Posts

Some Sample Student Comments

I've taught the online version of my Monsters, Ghosts, Aliens, and Others class so often now that I rarely, if ever, check my end-of-semester evaluations. Well, I randomly did this time around, and there's a few gems: "Cut back on the homework! You shouldn't expect me to work 18-24 hours a week on this class." Well, technically it's the University of Arizona that expects that .... "Three due dates per week is too much" (several variations on this) A case can be made for this, granted, but the problem is that, if I reduce the course to two due dates per week, that means each due date is 9-12 hours per work, and the procrastinators will mostly fail. So it's a pick your poison scenario, alas. "How we were regarded as students seemed more personal than my previous classes. Which was a positive aspect for sure." Well, thank you, student! I do try to be a friendly, enthusiastic sort. "I truly think Dr. Wise is my favorite professor I

Reflection on AC Spearing's reflection on CS Lewis

Just happened to glance at the latest issue of Journal of Inklings Studies , and I immediately saw a reflection by A. C. Spearing on C. S. Lewis as a research supervisor while at Cambridge University in the mid-1950s.** This struck me for two reasons. First, I've been reading a shit-ton of Lewis's literary scholarship lately, and I HAVE THOUGHTS . Second, Spearing is one of the few medievalists whom I've actually read. Way back during my time at Ohio State, I encountered Textual Subjectivity (2005) while taking a medieval literature course, and now learning that Spearing had studied under CSL is mesmerizing me. Anyway, I loved Spearing's reflection, and I'd highly recommend it . There are several passages I want to comment on specifically, so I'll take them in order. p. 112: "As is indicated by the quotation marks round ‘supervisor’ in his letter, and by its general tone of reluctance, Lewis was opposed to the professionalization of literary research and th

Official Wikipedia Scholar!

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Well, hey! Apparently, I've now risen to the ranks of Scholars Who Have Been Cited on Wikipedia. A friend sent me the screen shot yesterday .... he was looking at the page for Stormbringer, the sword in Michael Moorcock's S&S Elric stories, and they quoted me. If you can't read the screen shot, it says: Literature scholar Dennis Wilson Wise wrote that "a weapon like Stormbringer reinforces liberal selfhood in a particularly concrete way. It carries a continuous external threat to personal autonomy, and it subverts a fully rational self-determination. Modern fantasy heroes, especially in epic fantasy, often rail against "destiny" or a prophecy, but such destinies and prophecies lack Stormbringer's sentient specificity." Of course, now I drastically want to re-write the whole paragraph .... taken out of context, I'm not sure the quote makes a whole lot of sense. (Basically, Elric's relationship to the community never matters as much as his

DRAGONS IN THE WEST, by Daniel Ogden

So, been reading this book, Dragons in the West  (Oxford UP, 2021), and there's a pretty interesting Tolkien reference in there -- as you might imagine, perhaps, considering the book's subject.  Anyway, Ogden is basically writing a culture history of western dragons, though actually more "encyclopedia" than "history," and there's been a couple of distinct dragon permutations. In the Classical world, for examples, dragons (Gr. drakon ; Lat. draco ) were almost entirely giant snakes with preternatural abilities or roles. Then the artwork in the early Christian era started conflating dragons with sea monsters, which gave dragons their animalian heads and bulbous bodies. For legs and wings, though, we had to wait for dragons to start being conflated with demons and the Devil. By the 9th century AD, the dragons is a wyvern-creature and basically set, though the Western world needed until the turn of the 15th century to make them four-footed creatures permane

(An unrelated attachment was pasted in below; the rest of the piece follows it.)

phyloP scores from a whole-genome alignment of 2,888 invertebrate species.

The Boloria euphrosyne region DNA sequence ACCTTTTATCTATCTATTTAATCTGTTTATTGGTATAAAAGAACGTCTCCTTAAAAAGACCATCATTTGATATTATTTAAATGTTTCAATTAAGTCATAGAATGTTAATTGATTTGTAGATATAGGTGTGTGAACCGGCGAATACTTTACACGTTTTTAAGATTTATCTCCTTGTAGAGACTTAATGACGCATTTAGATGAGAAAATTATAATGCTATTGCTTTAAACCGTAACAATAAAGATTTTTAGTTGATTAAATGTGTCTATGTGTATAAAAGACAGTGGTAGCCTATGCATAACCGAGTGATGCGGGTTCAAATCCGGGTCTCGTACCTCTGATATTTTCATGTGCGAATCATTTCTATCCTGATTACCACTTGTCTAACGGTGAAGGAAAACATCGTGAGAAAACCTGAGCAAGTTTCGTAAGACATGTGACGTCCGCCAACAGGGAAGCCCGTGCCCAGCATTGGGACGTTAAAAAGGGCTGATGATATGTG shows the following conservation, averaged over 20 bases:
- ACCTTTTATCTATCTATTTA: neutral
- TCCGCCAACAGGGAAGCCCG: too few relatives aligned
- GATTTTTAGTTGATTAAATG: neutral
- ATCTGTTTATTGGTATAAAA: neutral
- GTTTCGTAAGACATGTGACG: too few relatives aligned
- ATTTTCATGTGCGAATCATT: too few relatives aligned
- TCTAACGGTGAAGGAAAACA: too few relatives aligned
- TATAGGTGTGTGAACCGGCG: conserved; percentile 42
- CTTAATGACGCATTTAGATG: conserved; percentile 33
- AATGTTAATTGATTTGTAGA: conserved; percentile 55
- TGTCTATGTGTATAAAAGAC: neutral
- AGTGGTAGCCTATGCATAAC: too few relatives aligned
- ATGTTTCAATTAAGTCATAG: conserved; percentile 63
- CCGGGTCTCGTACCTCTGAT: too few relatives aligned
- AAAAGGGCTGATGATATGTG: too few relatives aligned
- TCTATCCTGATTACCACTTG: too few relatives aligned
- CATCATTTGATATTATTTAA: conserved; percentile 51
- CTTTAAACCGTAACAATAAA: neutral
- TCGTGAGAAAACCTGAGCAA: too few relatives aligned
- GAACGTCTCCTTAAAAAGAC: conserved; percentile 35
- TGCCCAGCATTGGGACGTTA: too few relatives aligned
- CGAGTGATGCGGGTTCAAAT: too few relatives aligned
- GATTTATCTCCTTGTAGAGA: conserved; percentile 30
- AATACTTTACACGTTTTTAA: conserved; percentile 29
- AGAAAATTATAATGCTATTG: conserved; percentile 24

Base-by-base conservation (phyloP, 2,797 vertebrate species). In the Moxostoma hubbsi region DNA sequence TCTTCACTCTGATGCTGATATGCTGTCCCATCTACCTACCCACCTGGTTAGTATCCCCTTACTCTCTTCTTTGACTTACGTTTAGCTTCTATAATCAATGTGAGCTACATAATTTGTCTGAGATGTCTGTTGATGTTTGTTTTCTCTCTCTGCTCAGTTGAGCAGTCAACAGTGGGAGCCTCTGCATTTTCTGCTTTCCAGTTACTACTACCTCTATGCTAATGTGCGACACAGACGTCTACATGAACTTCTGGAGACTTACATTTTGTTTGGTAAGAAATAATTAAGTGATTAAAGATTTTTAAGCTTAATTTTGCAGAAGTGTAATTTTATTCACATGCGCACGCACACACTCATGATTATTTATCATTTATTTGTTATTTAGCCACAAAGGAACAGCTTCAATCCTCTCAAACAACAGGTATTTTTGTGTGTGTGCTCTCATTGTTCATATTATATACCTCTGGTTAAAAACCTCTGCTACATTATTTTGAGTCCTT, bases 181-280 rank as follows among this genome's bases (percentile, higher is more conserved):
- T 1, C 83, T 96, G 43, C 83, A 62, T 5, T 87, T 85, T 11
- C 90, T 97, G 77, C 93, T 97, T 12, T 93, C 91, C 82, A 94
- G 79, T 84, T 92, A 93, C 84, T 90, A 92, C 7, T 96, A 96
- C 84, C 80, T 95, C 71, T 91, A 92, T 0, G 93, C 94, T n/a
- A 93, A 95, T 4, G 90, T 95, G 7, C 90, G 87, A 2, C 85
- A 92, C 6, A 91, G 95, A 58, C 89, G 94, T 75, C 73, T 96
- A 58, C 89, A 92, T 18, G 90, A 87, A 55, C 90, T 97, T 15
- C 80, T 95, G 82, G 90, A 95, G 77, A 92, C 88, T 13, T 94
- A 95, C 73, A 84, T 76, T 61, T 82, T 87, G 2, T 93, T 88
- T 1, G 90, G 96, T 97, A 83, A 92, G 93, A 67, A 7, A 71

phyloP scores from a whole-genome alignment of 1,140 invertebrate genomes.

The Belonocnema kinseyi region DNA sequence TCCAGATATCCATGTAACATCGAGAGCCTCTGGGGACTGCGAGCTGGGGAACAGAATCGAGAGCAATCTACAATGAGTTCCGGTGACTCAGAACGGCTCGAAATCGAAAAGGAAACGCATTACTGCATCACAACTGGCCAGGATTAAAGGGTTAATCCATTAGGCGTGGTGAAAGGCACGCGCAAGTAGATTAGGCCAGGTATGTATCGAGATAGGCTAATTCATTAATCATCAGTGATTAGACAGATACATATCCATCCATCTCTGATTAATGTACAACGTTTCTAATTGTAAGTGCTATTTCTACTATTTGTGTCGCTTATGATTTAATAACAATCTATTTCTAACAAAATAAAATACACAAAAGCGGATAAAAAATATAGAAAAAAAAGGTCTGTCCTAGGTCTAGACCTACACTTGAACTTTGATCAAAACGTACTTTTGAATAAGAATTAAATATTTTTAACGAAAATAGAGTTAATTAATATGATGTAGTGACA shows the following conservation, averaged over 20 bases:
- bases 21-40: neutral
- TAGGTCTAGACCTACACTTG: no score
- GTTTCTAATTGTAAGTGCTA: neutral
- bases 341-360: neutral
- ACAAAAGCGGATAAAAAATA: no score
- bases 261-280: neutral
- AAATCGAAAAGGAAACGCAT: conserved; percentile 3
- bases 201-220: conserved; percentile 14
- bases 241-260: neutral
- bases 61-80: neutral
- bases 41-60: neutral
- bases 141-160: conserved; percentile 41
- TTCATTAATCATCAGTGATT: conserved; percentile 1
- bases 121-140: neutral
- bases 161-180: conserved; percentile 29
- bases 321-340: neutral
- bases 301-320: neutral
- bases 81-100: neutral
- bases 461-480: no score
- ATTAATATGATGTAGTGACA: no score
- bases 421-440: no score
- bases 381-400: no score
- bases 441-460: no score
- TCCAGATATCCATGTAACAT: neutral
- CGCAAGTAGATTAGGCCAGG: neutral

The Situation at JFA

Looks like there's a massive hot mess at  Journal of the Fantastic in the Arts right now. Last summer, Brian Attebery announced his retirement after 16 years, and the Board then issued a call for a new "editorial collective." "Well," I thought, "this is exciting! I have a ton of publishing experience, including five years of editorial experience,  plus a World Fantasy Award, so I'll apply ... JFA would be a dream job." So I spent three work-days pouring my heart and soul into an application letter. It's some of my best writing ... for what it's worth, here it is . Despite my qualifications, I nonetheless kind of knew I had no real chance. First, I'm an outsider to the IAFA community -- no real connections, and I'm not good at socializing with random people at conferences. Still, I'd heard enough buzz to guess that JFA was looking hard to diversify .... and I know academia well enough to know that my kinds of diversity (working c

Really good recent book review

I greatly admired Thomas Kullmann and Dirk Siepmann's recent book, Tolkien as a Literary Artist  (2021), which takes a Corpus Stylistics approach to The Lord of the Rings , but I LOVED John R. Holmes's review of it in Journal of Tolkien Research .  Even as a book reviews editor, it's rare to see such a lucid and artistically elegant piece of writing.
So, I've always kind of like C. S. Lewis as a person, probably moreso than I like his fiction, but daaaaamn .... Here's how he describes Mother Earth in an early poem (he later backed off from this position): Earth the unchaste, the fruitful, the great grand maternal, Sprawling creature, lolling at random and supine, The broad-faced, sluttish helot, the slave wife Grubby and warm, who opens unashamed Her thousand wombs unguarded to the lickerous sun. Seriously, dude had some issues.